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Thanks to collaboration and investment, Rochester is taking off as bio-business center

ROCHESTER — In the summer months on Thursdays, a main downtown street in this increasingly vibrant city is closed off for a street fair.

ROCHESTER — In the summer months on Thursdays, a main downtown street in this increasingly vibrant city is closed off for a street fair. With its more diverse ethnic flavor, aided by East African and Latino immigration, Rochester exudes a bustling cosmopolitan feel. There’s a distinct change in the winds for this historically quiet town, an international center for healing and medicine, largely due to the incomparable Mayo Clinic.

An emerging catalyst for this economic growth is the Minnesota BioBusiness Center, which is housed in a new downtown office building, still under construction inside. On bare concrete floors and under unfinished ceilings, a few dozen of the region’s movers and shakers recently gathered around the topic, “Building Rochester’s BioBusiness Future Through Collaboration.”

I was privileged to attend and was struck by the feeling of cohesion rather than tension between government, business and nonprofit leaders.

I heard officials from each sector talk confidently about the potential for Rochester and southern Minnesota to become one of the nation’s premier centers of healthy economic growth, with a focus on medicine and biotechnology, and capitalizing on these strengths: some of the world’s best hospitals, a leading high-tech corporate citizen in IBM, progressive agribusiness leadership and research led by the Hormel Institute, and public higher education anchors from Winona to Mankato.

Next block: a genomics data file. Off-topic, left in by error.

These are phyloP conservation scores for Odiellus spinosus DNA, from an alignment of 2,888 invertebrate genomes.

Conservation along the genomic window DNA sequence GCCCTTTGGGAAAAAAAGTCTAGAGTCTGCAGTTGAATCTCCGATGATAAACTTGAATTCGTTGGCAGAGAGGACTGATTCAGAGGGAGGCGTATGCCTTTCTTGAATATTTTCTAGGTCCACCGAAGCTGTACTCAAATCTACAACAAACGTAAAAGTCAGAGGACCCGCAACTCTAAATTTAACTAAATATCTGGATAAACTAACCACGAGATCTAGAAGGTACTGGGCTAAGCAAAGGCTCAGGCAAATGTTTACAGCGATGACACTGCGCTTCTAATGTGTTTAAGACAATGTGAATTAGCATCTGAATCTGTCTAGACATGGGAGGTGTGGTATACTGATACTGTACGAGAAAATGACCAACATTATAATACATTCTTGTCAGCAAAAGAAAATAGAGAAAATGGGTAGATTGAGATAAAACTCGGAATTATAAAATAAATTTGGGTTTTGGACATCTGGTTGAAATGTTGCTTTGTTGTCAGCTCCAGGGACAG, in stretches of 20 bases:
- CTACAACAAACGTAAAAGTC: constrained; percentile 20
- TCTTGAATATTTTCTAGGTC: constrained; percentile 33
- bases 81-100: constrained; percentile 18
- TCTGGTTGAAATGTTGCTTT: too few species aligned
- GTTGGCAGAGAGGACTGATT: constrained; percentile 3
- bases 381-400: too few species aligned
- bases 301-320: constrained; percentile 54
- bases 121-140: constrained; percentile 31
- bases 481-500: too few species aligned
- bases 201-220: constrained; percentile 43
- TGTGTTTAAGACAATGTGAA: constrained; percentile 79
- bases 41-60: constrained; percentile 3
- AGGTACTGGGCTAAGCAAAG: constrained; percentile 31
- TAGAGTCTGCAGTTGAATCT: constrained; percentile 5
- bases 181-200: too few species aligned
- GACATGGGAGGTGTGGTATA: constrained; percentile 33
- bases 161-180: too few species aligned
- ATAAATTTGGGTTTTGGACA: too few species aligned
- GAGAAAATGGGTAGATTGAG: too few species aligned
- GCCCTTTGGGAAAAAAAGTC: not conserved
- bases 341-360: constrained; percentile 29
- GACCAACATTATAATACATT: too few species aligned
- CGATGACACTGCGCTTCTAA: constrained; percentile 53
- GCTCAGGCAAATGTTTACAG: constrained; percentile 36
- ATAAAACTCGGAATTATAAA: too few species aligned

Recognition of public assets, investments as important
In about 90 minutes of intelligent and frank discussion about how to advance Rochester’s impressive momentum as a bio-business mecca, I heard repeatedly about the importance of governmental assets and public investments, especially the University of Minnesota Rochester’s (UMR) downtown center, and another campus east of downtown where several public higher-ed systems offer a wide variety of instruction.

Dane Smith
Dane Smith

I did not hear a single complaint about excessive state taxes or regulation. I heard not one hint of the “get-the-hell-out-of-our-way” theme that one sometimes hears, not so much from business leaders themselves, but from self-appointed anti-government polemicists who presume to speak for business. Nor did I hear governmental leaders complain about selfishness or exploitation by the private sector.

This was a grown-up, constructive conversation, and here’s some of what I heard instead:

Former Rep. Tim Penny, now heading the Southern Minnesota Initiative Foundation, talked about how his organization had helped develop an “asset map” of the entire southern region and worked to get those forces synchronized.

Key public assets — financed not only at taxpayer expense, but also by nonprofits and investors such as the McKnight Foundation — included “Bio Seed Fund” loans and “gap funding” for entrepreneurs, and new public school and college initiatives focused on “making kids ready for bioscience.”

An executive for IBM, a long-time anchor employer for the region, talked about his company’s emerging partnership to “match patterns in the huge trove of medical data” compiled by the Mayo Clinic. Another key statement I heard: “The work we are doing together has to be center of the universe, rather than your institution being the center.”